In those days, a large herd…or flock, I guess…not really sure…let’s go with flock. Is it flock? Herd. Flock. A large group of sheep… Let’s just imagine. In those days, a large group of sheep was like twenty to thirty sheep. To me, a large group of sheep…anything over one would…I’m like, “That’s a lot.” If you’ve got two sheep, you’ve got a lot of sheep, from my perspective. But in those days, it was twenty to thirty sheep…would be a lot of sheep. Jesus, specifically, picks a number here that would be, you know, whatever…three, four times the amount of sheep that would be considered large.

And I think one of the points that He is making is…you’ve got a hundred. If one goes, you’ve still got three times as…four times as much as a person with a large flock. Do you…? Do you really care about that one? Jesus says, “Of course you do.” “Doesn’t he leave the ninety-nine in the open country and go after the lost sheep until he finds it?” Of course you do. And Jesus is helping these religious people understand that He sees each sheep as His own.

So for a long time, I would have taught…or perhaps interpreted this parable…lost meaning “someone who wasn’t a Christian, someone who was outside of the church.” But really, what you have here is someone who was a part of the flock, a part of the community, but wanders off. And Jesus says, “That one is mine. I’m going to go after that one.” And for some of you that is what’s happening right now. You have wandered off, and maybe this isn’t the first time. And He brought you back, and He brought you back, and now He’s bringing you back again.

And He comes after…He comes after the one, because you are His. He’s not giving up on you. He keeps coming after you. He’ll keep coming after you. That’s what He does. He is the Good Shepherd. You’re His. You belong to Him. He sees you as His own.

If you’re driving down the freeway…this is true for all of us…you pass, on the side of the road, cars that have been left there for different reasons. Maybe somebody ran out of gas. Maybe there was an accident. Maybe their car broke down on the side of the road. But…but it happens a lot. Or they ran off the road because it was a little snowy and icy out and they don’t know how to drive on that. And so we all pass cars like that, so much so that we don’t really notice. Like, if I said to you, “Hey, on your way into church, did you see the car off of the 265?” You’d be like, “I don’t remember seeing that.” Well, no, I mean, you don’t. It doesn’t jump out to you because there are always cars off the side of the road.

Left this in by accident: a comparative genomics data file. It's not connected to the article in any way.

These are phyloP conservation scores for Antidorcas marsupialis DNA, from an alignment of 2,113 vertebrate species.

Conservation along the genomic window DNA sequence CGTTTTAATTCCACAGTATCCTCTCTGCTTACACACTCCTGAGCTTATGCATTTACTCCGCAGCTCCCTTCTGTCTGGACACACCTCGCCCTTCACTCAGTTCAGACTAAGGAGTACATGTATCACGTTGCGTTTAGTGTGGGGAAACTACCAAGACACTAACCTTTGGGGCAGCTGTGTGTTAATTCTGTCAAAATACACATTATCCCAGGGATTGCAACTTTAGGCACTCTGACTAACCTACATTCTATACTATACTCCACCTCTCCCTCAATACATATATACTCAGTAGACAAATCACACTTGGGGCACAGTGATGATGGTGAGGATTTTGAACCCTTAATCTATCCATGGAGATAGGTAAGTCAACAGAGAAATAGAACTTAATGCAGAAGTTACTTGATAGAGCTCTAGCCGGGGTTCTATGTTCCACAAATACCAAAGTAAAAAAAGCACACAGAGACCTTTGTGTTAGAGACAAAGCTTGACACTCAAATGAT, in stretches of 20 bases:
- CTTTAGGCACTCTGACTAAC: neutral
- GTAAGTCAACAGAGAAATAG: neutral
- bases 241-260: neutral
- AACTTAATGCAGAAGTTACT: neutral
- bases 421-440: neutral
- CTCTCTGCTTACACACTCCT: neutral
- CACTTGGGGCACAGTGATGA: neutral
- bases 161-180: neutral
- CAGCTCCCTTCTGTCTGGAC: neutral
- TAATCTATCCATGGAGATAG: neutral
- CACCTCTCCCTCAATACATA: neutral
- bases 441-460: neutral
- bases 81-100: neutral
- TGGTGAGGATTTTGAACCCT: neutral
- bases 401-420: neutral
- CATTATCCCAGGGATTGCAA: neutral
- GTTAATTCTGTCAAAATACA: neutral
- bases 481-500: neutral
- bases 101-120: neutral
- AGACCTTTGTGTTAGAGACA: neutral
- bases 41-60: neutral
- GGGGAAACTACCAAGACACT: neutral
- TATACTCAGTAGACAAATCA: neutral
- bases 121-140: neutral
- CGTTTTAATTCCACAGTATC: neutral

But this week, I noticed this white SUV. I noticed it on my way to work. I noticed it on my way home from work. Like, each day, I’m like, “Oh, there’s that car. There’s the car.” Paid attention. I slowed down each time to look at it a little bit more closely. And do you know why? Because it’s mine. That’s my car. That’s my car on the side of the road. I’m going to get it towed. It’s been a busy few days, but…and they’ve been busy pulling other people out. Anyway…I see it because it belongs to me. For the last, I don’t know, little while, I’ve been driving this car that’s pushing a couple hundred thousand miles. My wife would be like, “How long are you going to drive that?” I’m like, “Until the wheels come off,” and then…that happened! The wheel came off! I didn’t know that was a thing. That’s a thing. It just came off. And now I see it. I see it on the way home. Why? Because it belongs to me.

When it belongs to you, you notice it because it’s yours. You have some responsibility for it. You’re supposed to take care of it. And the Bible would teach us that this is how Jesus sees each one of the flock. “He belongs to me. She belongs to me. This is My son. This is My daughter.” He zooms in. That’s how He sees us. And so our prayer is, “Jesus, give me Your eyes. Help me to see people the way that You see people. Help me to have eyes for the one.”